Rwanda suspect speaks of support

A RWANDAN prisoner facing genocide charges has told of his feelings from his prison cell as he awaits an extradition hearing. Celestin Ugirashebuja was arrested at his home in Walton on the Naze and is accused of being responsible for thousands of deaths after playing a “key role” in the genocides of 1994.

A RWANDAN prisoner facing genocide charges has told of his feelings from his prison cell as he awaits an extradition hearing.

Celestin Ugirashebuja was arrested at his home in Walton on the Naze and is accused of being responsible for thousands of deaths after playing a “key role” in the genocides of 1994.

The 53-year-old was a well-know member of Frinton Parish Church and has been sent many letters and cards of support.

Ugirashebuja, who denies all charges against him, is being held at the high-security Belmarsh Prison, London as he awaits his latest court hearing.


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In a series of letters back to Essex he said the support he has been giving him great strength.

In a letter to the parishioners he wrote: “Every letter and card was followed by tears; but holy tears of joy.

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“They were sweet tears dripping down from the eyes to my mouth. They were spontaneously bringing me to praises and thanksgiving to the Lord.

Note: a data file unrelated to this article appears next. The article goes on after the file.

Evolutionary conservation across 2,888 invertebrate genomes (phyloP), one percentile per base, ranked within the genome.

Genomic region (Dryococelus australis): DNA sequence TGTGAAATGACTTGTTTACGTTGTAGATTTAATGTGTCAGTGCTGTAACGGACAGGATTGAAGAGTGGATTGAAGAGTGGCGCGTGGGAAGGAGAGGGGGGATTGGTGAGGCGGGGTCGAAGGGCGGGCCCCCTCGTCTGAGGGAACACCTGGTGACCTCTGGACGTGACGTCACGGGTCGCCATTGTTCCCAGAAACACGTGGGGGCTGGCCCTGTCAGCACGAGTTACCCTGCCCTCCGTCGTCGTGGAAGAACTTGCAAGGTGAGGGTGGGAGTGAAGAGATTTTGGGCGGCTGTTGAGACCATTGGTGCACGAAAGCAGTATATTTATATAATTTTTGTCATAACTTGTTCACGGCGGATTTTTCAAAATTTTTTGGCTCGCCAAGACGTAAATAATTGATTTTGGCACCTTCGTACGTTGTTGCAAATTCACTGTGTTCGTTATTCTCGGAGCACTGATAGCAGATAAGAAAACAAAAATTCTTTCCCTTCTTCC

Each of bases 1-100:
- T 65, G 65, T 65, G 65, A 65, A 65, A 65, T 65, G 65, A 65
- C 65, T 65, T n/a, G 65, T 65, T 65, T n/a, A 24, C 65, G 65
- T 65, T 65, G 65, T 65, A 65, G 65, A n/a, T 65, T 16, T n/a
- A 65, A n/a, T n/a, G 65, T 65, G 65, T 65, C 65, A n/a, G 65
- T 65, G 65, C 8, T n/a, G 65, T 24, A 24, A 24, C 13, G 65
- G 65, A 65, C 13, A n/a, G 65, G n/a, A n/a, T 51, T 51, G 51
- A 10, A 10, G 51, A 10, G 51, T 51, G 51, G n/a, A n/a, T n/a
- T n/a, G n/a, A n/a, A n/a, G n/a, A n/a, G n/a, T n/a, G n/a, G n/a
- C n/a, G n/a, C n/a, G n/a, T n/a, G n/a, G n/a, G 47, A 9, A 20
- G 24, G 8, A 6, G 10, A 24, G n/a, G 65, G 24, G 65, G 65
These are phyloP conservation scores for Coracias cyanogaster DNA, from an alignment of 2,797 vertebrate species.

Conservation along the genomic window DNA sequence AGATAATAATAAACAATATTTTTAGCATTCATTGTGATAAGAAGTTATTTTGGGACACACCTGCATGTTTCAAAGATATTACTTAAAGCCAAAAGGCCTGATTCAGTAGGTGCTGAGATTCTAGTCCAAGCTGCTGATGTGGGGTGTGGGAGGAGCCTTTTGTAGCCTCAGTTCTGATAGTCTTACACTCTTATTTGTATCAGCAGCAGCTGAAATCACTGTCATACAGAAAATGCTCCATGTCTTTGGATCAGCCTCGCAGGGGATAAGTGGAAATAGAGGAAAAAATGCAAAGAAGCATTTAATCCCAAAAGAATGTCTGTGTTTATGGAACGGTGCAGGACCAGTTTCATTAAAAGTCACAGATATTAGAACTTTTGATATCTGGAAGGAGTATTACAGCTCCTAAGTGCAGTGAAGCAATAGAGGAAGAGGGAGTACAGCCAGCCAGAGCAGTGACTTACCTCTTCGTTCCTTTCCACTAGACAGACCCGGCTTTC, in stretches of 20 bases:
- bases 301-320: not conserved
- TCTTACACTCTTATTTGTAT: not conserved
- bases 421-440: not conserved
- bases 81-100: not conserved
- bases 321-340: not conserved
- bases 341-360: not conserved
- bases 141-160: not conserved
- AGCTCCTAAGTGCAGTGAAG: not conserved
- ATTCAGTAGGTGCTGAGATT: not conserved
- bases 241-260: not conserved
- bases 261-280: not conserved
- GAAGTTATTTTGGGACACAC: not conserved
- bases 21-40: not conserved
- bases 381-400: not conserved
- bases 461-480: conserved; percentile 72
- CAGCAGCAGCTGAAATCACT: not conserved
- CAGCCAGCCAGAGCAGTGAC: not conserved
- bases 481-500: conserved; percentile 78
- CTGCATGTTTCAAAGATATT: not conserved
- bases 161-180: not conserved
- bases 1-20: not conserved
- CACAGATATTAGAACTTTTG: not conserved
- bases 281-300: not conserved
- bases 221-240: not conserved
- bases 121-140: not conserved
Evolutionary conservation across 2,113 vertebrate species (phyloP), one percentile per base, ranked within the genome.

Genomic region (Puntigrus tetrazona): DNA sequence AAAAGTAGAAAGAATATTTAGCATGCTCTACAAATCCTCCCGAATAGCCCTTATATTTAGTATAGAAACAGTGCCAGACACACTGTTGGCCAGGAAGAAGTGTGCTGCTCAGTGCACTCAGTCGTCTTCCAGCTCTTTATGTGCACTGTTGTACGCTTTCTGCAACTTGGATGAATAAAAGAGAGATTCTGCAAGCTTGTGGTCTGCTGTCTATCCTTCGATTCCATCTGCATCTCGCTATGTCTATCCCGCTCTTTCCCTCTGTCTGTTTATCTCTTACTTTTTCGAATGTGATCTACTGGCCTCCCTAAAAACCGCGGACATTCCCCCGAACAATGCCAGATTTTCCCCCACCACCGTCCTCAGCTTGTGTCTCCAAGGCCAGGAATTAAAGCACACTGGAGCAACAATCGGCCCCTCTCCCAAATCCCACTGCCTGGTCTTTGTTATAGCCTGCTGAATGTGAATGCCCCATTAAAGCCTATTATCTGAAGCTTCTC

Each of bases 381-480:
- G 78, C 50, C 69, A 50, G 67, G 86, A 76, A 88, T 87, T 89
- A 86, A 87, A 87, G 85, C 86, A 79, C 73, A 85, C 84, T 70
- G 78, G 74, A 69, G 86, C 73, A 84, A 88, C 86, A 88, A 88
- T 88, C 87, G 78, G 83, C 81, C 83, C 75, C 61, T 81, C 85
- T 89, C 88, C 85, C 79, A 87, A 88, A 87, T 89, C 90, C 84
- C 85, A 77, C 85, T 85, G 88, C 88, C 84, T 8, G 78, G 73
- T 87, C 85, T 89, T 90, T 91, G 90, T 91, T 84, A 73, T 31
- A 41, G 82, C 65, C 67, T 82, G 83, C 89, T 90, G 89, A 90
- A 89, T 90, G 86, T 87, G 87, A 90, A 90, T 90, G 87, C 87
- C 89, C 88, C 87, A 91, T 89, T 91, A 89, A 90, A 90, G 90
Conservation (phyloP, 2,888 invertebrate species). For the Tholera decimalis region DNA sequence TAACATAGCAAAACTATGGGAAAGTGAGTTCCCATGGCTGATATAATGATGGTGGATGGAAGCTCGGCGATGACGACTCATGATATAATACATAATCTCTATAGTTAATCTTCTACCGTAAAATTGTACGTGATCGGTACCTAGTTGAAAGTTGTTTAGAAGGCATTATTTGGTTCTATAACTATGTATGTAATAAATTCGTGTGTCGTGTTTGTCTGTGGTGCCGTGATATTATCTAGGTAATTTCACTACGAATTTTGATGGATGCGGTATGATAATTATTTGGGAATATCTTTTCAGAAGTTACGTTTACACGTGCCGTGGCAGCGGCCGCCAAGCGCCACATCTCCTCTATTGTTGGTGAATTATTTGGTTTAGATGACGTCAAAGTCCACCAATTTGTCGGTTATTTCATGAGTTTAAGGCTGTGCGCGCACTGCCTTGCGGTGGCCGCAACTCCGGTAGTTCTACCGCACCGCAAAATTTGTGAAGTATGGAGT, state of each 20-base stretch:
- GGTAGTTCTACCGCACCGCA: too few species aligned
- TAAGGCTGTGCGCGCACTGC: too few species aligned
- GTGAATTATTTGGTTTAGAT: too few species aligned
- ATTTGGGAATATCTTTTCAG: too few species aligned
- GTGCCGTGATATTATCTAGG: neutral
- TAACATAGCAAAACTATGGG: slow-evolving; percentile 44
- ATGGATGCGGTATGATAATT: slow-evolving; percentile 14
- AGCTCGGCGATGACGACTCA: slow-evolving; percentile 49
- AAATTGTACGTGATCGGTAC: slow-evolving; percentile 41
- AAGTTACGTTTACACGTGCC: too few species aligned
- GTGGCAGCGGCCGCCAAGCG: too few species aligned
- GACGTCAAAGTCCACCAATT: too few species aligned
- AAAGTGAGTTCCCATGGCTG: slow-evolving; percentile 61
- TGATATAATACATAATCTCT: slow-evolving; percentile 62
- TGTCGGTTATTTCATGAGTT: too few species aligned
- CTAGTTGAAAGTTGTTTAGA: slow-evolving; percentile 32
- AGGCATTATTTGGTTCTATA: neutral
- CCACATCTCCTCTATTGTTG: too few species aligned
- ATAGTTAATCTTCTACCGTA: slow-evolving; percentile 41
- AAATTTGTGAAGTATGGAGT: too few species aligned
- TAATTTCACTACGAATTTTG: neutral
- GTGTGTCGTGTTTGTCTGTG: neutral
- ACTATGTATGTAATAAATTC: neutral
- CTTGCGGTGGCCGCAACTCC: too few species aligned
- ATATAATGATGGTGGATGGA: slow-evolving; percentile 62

“I continue to thank God for all of you. Thank you very much for your prayers and support in different ways. I know that all of these actions are produced by your love and faith that are inspired in you by God through his son Jesus Christ.”

And in another one to friends who have been supporting him, he said: “May a day come that we will see each other again…”

Mabel Jones, who first knew Ugirashebuja and his family in the 1970s, said she feared he would not get a fair trial should he lose his battle against extradition.

Speaking from her Frinton home, she said: “I have spoken to him twice in prison and to hear his voice he is very positive.

“It is not easy for him, but I think his faith in God is rally helping him and answering our prayers for him.”

She said there had been another day of prayers in Frinton for Ugirashebuja last weekend.

Ugirashebuja is accused of provoking the genocide but Miss Jones said the man he was accused of plotting with had died three years previously.

The City of Westminster Magistrates Court has heard that should Ugirashebuja be extradited, he would not face the death penalty because of a recently signed agreement between the British and Rwandan governments.

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